He sustained severe injury at the Battle of Glendale on June 30, 1862 and upon partial recovery, led his brigade at the Second Battle of Bull Run in heroically protecting the retreating Union Army. Commanding a division of I Corps, he fought with distinction at the Battle of South Mountain and was personally selected by McClellan to replace wounded Major General Joseph Hooker at the Battle of Antietam.
Despite the disastrous outcome at the Battle of Fredericksburg in December 1962, Meade's division achieved the only significant tactical success by breaching through Lt. Gen. Thomas J. 'Stonewall' Jackson's corps. Promoted to major general of the volunteers, he next commanded the V Corps in the Battle of Chancellorsville in May 1863, but General Hooker mostly kept his corps in reserve, contributing to another Union defeat.
After Hooker resigned, President Abraham Lincoln put George Meade in charge of the Army of the Potomac on June 28, 1863, after his senior John F. Reynolds refused. When the Battle of Gettysburg began three days later following a chance encounter, initial loss forced Meade into defensive, but he decisively crushed Confederate General Robert E. Lee's Pickett's Charge.
While he pursued Lee's army into Virginia, he was not quick enough to take advantage of the enemy's vulnerability, for which he was criticized by many, including Lincoln. However, he was promoted to brigadier general, and later his offer for resignation was denied after Lt. Gen. Ulysses S. Grant became commander of all Union armies in March 1864.
Still commander of the Army of the Potomac, he served under Grant in his aggressive Overland Campaign and the Richmond-Petersburg Campaign, both of which inflicted heavy casualties to the Union army. He was promoted to major general in May 1864, but was not present at Lee's surrender at Appomattox Court House, for which Grant and General William T. Sherman received most of the credit.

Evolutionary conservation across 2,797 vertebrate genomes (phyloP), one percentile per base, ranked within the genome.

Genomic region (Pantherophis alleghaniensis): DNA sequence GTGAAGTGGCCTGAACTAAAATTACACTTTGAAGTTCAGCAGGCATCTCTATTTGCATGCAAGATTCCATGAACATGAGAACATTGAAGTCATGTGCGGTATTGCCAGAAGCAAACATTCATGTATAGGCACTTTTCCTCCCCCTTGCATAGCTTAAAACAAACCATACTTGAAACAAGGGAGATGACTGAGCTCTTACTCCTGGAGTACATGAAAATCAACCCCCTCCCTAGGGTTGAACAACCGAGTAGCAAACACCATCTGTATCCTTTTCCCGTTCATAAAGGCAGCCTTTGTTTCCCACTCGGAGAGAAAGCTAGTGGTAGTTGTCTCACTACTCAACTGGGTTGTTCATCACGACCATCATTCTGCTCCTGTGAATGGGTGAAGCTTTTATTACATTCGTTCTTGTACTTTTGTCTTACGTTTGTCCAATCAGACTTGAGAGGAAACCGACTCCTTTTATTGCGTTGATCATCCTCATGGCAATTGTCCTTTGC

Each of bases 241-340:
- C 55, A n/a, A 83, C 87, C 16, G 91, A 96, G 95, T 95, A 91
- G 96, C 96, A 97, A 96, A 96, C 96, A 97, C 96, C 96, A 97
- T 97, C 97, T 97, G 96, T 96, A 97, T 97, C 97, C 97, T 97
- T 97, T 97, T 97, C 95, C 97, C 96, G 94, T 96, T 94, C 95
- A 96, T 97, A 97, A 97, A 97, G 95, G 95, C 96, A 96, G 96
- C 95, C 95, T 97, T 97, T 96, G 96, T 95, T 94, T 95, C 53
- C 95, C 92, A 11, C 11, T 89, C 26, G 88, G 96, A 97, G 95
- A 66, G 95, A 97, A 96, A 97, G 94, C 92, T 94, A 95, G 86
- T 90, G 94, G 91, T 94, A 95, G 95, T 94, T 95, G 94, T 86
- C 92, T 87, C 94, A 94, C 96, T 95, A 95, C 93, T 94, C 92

Personal Life & Legacy
During his repeated visits to Washington, George Meade courted Margaretta Sergeant, the eldest daughter of politician John Sergeant who helped the family in the past. Despite initial opposition from her father, they got married on December 31, 1840, and went on to have seven children.
He became an honorary member of the Pennsylvania Society of the Cincinnati in 1865 and a commissioner of Fairmount Park in Philadelphia the next year. Still in command of his troops despite suffering from complications of his war wounds, George Meade died on November 6, 1872, following a bout of pneumonia.
George Meade was particularly known for his short temper which often caused altercations with his subordinates. While he was well-respected by his peers, his attitude towards his army and even civilians had earned him the nickname 'Old Snapping Turtle'.